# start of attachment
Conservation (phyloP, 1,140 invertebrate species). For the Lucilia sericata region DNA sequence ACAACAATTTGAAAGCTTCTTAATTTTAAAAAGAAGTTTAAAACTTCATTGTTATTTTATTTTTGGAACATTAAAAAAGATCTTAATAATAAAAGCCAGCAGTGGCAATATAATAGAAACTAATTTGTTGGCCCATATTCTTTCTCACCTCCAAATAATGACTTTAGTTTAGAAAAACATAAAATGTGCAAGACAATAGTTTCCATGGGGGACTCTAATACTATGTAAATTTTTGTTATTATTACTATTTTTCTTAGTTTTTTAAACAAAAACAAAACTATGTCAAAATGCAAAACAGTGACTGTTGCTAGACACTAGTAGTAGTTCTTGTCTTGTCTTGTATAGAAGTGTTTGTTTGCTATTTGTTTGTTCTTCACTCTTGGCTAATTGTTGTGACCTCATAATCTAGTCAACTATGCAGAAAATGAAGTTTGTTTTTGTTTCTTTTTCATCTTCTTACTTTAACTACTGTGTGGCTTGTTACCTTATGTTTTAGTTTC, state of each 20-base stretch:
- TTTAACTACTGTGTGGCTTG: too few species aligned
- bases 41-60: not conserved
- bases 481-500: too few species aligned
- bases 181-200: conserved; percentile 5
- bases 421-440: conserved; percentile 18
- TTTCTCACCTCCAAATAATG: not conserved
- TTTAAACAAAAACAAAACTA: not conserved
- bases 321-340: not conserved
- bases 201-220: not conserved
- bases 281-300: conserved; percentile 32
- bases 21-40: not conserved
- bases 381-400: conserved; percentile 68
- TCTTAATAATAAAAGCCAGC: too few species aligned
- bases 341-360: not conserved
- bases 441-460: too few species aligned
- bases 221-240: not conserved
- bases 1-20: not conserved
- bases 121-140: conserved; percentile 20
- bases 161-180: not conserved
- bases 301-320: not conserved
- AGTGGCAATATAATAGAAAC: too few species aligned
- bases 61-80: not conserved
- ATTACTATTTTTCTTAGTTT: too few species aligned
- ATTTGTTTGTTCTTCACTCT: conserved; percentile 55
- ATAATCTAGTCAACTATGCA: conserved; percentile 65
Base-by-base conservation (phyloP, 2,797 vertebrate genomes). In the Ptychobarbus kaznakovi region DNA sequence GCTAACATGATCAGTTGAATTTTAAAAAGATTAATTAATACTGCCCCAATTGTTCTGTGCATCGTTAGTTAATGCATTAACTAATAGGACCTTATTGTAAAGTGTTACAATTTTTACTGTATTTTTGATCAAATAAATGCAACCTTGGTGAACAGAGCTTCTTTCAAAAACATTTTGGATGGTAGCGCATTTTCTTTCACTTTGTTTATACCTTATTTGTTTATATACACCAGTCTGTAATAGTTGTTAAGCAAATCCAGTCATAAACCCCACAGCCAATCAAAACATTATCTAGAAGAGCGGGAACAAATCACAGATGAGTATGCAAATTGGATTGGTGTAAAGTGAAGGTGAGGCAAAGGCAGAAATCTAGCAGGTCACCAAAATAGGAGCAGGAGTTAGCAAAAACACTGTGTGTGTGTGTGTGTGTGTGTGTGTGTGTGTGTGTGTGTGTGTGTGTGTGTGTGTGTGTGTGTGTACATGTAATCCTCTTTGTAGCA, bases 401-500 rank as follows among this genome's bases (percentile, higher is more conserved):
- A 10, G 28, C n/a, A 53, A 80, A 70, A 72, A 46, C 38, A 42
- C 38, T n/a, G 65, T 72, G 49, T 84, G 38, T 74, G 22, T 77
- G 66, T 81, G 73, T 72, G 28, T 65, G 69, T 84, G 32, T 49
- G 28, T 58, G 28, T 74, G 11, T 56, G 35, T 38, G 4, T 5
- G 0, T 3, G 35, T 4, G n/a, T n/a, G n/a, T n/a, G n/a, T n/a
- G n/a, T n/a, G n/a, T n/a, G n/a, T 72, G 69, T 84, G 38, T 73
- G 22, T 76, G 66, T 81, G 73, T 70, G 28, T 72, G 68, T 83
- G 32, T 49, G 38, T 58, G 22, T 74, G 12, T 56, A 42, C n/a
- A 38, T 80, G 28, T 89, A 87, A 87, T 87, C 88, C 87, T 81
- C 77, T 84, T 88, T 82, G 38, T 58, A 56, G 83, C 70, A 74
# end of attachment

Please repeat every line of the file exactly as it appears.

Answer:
Conservation (phyloP, 1,140 invertebrate species). For the Lucilia sericata region DNA sequence ACAACAATTTGAAAGCTTCTTAATTTTAAAAAGAAGTTTAAAACTTCATTGTTATTTTATTTTTGGAACATTAAAAAAGATCTTAATAATAAAAGCCAGCAGTGGCAATATAATAGAAACTAATTTGTTGGCCCATATTCTTTCTCACCTCCAAATAATGACTTTAGTTTAGAAAAACATAAAATGTGCAAGACAATAGTTTCCATGGGGGACTCTAATACTATGTAAATTTTTGTTATTATTACTATTTTTCTTAGTTTTTTAAACAAAAACAAAACTATGTCAAAATGCAAAACAGTGACTGTTGCTAGACACTAGTAGTAGTTCTTGTCTTGTCTTGTATAGAAGTGTTTGTTTGCTATTTGTTTGTTCTTCACTCTTGGCTAATTGTTGTGACCTCATAATCTAGTCAACTATGCAGAAAATGAAGTTTGTTTTTGTTTCTTTTTCATCTTCTTACTTTAACTACTGTGTGGCTTGTTACCTTATGTTTTAGTTTC, state of each 20-base stretch:
- TTTAACTACTGTGTGGCTTG: too few species aligned
- bases 41-60: not conserved
- bases 481-500: too few species aligned
- bases 181-200: conserved; percentile 5
- bases 421-440: conserved; percentile 18
- TTTCTCACCTCCAAATAATG: not conserved
- TTTAAACAAAAACAAAACTA: not conserved
- bases 321-340: not conserved
- bases 201-220: not conserved
- bases 281-300: conserved; percentile 32
- bases 21-40: not conserved
- bases 381-400: conserved; percentile 68
- TCTTAATAATAAAAGCCAGC: too few species aligned
- bases 341-360: not conserved
- bases 441-460: too few species aligned
- bases 221-240: not conserved
- bases 1-20: not conserved
- bases 121-140: conserved; percentile 20
- bases 161-180: not conserved
- bases 301-320: not conserved
- AGTGGCAATATAATAGAAAC: too few species aligned
- bases 61-80: not conserved
- ATTACTATTTTTCTTAGTTT: too few species aligned
- ATTTGTTTGTTCTTCACTCT: conserved; percentile 55
- ATAATCTAGTCAACTATGCA: conserved; percentile 65
Base-by-base conservation (phyloP, 2,797 vertebrate genomes). In the Ptychobarbus kaznakovi region DNA sequence GCTAACATGATCAGTTGAATTTTAAAAAGATTAATTAATACTGCCCCAATTGTTCTGTGCATCGTTAGTTAATGCATTAACTAATAGGACCTTATTGTAAAGTGTTACAATTTTTACTGTATTTTTGATCAAATAAATGCAACCTTGGTGAACAGAGCTTCTTTCAAAAACATTTTGGATGGTAGCGCATTTTCTTTCACTTTGTTTATACCTTATTTGTTTATATACACCAGTCTGTAATAGTTGTTAAGCAAATCCAGTCATAAACCCCACAGCCAATCAAAACATTATCTAGAAGAGCGGGAACAAATCACAGATGAGTATGCAAATTGGATTGGTGTAAAGTGAAGGTGAGGCAAAGGCAGAAATCTAGCAGGTCACCAAAATAGGAGCAGGAGTTAGCAAAAACACTGTGTGTGTGTGTGTGTGTGTGTGTGTGTGTGTGTGTGTGTGTGTGTGTGTGTGTGTGTGTGTGTGTACATGTAATCCTCTTTGTAGCA, bases 401-500 rank as follows among this genome's bases (percentile, higher is more conserved):
- A 10, G 28, C n/a, A 53, A 80, A 70, A 72, A 46, C 38, A 42
- C 38, T n/a, G 65, T 72, G 49, T 84, G 38, T 74, G 22, T 77
- G 66, T 81, G 73, T 72, G 28, T 65, G 69, T 84, G 32, T 49
- G 28, T 58, G 28, T 74, G 11, T 56, G 35, T 38, G 4, T 5
- G 0, T 3, G 35, T 4, G n/a, T n/a, G n/a, T n/a, G n/a, T n/a
- G n/a, T n/a, G n/a, T n/a, G n/a, T 72, G 69, T 84, G 38, T 73
- G 22, T 76, G 66, T 81, G 73, T 70, G 28, T 72, G 68, T 83
- G 32, T 49, G 38, T 58, G 22, T 74, G 12, T 56, A 42, C n/a
- A 38, T 80, G 28, T 89, A 87, A 87, T 87, C 88, C 87, T 81
- C 77, T 84, T 88, T 82, G 38, T 58, A 56, G 83, C 70, A 74